Archive for the ‘Denver Water @ Work’ Category

Faces behind the tap: A photo year in review

Take a journey through the water system and meet some of the 1,100 experts working day and night to keep the water flowing.

Jessica Mahaffey jumping for joy at Williams Fork Reservoir

Jessica Mahaffey, Denver Water’s marketing specialist, back at Williams Fork Reservoir where she grew up as a caretakers daughter.

By Travis Thompson

The best part of my job is going behind the scenes with experts across hundreds of different specialties to help tell the story of Denver Water.

I’ve gone underground with crews upgrading the water distribution system, battled a blaze with first responders during a multi-alarm fire and even hit the slopes with scientists planning for climate change.

While each piece is unique, the one constant is the dedicated and experienced employees behind each story.

With more than 1,100 professionals working around the clock, there’s a good chance you’re more connected to these experts than you think. A parent at your child’s school, someone in your book club or even a relative may be part of the Denver Water family.

As 2016 comes to an end, we’re taking a look back at these water pros in action, working hard to ensure you’ve had a clean and reliable drinking supply this year — and for many more to come.

Who knows, you may even recognize a face or two.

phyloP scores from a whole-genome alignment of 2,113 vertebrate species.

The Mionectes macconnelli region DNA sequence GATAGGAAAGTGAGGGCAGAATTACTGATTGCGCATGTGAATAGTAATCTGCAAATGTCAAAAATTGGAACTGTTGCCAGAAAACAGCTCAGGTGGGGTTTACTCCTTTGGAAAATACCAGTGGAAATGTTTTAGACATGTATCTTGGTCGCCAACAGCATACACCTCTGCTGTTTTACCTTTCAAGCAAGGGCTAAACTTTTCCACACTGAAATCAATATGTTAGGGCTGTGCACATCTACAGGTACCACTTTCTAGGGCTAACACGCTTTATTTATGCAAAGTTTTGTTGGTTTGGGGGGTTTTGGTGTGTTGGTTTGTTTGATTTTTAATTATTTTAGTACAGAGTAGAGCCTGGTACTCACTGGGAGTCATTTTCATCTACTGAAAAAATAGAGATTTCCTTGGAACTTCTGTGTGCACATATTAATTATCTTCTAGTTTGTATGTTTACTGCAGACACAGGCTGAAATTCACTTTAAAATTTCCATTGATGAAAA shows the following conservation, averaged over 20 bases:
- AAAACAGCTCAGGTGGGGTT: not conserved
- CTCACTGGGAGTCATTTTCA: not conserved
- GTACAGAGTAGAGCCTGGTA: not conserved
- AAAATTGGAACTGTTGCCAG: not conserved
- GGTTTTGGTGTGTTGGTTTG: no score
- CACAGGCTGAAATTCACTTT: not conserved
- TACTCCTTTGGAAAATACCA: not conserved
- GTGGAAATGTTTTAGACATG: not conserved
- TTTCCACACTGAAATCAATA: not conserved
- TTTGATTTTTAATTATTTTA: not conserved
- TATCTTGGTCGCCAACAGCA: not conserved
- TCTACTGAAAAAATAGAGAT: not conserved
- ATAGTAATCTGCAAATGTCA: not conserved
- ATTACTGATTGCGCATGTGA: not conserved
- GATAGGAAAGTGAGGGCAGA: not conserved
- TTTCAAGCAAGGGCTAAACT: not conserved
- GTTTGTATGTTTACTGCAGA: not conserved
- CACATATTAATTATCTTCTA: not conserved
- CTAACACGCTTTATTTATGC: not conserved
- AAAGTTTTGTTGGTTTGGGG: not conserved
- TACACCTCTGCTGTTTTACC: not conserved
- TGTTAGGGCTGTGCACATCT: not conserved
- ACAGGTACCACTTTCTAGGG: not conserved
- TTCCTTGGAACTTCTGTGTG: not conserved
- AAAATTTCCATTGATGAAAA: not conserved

Cheers!

Breaking point: Temperature swings tough on water pipes

With the ups and downs of winter weather in Colorado, repair crews are clamping down on main breaks across Denver.

By Jay Adams

 

 

Denver winters can feel like a rollercoaster ride — cold and snowy one day, mild and sunny the next. All those ups and downs make for interesting weather forecasts, but those temperature swings also take a toll on water mains under city streets.

Through Dec. 20, Denver Water crews had fixed more than 318 water main breaks this year. Of those, nearly 20 percent were linked to dramatic changes in temperature.

Temperature breaks, technically called “shear breaks,” are caused when the ground shifts due to changes in the weather.

Shear breaks occur during prolonged cold spells and fast warm-ups.

When temperatures drop, the ground freezes, causing water molecules inside the soil to expand. The longer the temperature stays below freezing, the deeper the frost layer stretches below the surface. The frozen soil puts stress on top of the pipes and can cause them to crack.

A pipeline mechanic removes dirt from a broken water main to identify the leak.

A pipeline mechanic removes dirt from a broken water main to identify the leak.

Pipes are also prone to crack when the weather warms up quickly after a cold spell. As the ground warms, the water molecules shrink and the ground shifts.